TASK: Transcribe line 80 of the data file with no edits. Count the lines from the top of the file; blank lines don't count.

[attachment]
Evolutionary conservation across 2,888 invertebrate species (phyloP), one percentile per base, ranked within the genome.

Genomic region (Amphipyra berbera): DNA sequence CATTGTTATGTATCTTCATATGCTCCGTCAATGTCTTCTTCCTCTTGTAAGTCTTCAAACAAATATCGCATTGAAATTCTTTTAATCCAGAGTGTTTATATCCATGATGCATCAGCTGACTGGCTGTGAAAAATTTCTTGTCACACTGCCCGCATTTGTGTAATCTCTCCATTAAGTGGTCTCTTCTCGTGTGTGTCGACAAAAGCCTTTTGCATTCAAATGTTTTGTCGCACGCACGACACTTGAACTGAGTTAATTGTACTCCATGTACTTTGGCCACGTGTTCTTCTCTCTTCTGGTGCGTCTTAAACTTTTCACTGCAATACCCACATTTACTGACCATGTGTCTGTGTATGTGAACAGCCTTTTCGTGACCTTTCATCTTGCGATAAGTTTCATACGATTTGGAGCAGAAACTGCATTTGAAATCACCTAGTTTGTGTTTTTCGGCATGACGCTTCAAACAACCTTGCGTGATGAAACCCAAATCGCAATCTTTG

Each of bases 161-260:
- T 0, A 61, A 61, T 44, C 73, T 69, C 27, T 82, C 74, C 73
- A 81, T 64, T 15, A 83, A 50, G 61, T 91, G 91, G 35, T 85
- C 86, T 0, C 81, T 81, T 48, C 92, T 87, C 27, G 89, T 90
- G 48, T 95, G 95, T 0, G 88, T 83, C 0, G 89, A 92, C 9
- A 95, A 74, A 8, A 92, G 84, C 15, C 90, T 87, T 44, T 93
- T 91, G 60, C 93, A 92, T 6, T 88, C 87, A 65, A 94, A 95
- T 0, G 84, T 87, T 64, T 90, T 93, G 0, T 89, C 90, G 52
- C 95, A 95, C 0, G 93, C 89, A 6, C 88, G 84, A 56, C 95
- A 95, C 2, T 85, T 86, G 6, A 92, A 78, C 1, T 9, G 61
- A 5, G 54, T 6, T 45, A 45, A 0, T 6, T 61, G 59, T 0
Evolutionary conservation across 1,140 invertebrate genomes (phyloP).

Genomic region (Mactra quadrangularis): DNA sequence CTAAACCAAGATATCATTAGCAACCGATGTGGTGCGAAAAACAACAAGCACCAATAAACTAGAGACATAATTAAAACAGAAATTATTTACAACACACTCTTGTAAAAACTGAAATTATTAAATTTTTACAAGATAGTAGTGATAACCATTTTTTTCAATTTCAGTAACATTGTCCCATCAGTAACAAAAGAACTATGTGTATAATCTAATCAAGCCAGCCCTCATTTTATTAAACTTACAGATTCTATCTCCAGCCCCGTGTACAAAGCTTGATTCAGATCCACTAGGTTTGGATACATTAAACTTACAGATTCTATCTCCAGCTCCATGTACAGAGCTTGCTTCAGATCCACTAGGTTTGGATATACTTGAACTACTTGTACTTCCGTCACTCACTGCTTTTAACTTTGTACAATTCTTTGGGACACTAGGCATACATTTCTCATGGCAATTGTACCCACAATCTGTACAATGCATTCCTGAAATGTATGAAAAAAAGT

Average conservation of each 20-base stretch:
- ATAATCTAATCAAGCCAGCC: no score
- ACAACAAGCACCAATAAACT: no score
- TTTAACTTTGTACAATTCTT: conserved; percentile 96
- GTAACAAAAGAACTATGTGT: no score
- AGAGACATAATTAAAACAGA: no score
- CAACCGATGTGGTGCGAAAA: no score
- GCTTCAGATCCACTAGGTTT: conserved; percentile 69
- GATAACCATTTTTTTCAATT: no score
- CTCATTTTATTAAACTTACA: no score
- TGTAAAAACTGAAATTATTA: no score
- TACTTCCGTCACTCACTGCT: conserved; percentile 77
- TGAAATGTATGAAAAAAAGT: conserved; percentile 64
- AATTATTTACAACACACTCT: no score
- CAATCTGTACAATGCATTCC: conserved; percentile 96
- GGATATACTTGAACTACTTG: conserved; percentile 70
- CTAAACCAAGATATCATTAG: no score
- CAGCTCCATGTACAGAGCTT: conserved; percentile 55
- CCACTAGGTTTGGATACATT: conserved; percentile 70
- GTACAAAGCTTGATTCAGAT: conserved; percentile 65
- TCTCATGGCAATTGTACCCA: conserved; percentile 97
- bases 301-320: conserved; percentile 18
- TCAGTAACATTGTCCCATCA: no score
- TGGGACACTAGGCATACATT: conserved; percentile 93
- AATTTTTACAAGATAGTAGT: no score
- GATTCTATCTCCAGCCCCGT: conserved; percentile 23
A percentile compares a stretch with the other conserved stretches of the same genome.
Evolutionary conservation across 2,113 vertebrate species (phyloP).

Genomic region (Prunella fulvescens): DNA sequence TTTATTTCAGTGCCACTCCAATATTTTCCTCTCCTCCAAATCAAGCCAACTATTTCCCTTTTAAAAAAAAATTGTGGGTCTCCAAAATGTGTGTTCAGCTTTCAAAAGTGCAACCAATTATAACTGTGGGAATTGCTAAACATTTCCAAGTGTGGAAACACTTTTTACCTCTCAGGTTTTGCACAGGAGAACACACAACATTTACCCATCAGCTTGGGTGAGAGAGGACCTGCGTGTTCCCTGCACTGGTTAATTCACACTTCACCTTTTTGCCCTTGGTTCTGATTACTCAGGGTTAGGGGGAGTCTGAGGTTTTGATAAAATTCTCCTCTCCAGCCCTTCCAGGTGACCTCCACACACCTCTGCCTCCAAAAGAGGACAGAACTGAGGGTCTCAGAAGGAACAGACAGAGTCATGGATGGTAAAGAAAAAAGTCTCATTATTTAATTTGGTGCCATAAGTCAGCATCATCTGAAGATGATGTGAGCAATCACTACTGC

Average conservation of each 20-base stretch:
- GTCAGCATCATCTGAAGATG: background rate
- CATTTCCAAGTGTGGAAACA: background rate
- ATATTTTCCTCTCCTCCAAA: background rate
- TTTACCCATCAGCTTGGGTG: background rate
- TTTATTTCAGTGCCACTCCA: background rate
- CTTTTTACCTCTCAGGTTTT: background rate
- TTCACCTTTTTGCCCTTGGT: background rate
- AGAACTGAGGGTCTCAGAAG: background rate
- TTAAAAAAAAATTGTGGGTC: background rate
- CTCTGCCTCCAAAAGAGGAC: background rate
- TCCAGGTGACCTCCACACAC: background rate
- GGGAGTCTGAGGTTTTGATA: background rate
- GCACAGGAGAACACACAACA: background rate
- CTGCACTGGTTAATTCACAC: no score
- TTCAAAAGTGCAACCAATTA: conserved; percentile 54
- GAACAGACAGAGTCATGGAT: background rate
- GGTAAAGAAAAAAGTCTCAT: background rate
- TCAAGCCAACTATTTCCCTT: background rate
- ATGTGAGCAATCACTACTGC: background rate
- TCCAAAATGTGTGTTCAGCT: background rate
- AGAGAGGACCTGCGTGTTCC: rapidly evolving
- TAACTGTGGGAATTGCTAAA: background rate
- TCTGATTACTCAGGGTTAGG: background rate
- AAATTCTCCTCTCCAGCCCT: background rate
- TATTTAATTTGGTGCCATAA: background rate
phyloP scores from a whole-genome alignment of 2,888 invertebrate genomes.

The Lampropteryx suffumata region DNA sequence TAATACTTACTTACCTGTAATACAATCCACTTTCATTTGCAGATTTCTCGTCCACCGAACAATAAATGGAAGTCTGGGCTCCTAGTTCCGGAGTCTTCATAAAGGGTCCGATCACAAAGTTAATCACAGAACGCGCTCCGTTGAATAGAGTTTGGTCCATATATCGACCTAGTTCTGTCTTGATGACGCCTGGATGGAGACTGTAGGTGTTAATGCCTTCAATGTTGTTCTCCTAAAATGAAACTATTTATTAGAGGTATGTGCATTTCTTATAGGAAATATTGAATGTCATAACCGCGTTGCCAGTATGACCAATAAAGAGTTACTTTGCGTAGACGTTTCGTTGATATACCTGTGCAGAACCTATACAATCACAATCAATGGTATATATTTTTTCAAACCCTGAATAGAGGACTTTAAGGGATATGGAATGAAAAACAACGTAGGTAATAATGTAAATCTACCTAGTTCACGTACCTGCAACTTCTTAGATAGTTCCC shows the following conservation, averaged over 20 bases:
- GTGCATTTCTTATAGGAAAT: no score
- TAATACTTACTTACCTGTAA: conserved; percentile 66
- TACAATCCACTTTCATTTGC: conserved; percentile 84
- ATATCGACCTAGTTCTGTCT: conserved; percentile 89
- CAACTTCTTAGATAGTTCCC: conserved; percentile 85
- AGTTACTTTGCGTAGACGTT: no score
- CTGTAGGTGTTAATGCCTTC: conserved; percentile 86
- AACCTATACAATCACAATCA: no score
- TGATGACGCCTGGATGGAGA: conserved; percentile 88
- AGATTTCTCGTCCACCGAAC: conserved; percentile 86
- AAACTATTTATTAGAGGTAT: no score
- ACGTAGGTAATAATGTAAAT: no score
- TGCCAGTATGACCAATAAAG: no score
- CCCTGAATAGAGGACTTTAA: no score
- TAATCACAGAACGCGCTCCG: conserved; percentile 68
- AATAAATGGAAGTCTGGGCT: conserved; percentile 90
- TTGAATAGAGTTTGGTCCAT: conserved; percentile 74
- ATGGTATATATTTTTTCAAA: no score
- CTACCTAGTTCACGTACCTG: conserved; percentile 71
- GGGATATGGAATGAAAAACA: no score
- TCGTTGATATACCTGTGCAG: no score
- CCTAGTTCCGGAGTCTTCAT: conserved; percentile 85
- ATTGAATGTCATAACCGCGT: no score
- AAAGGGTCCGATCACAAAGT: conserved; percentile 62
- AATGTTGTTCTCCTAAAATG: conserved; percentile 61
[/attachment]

- AACCTATACAATCACAATCA: no score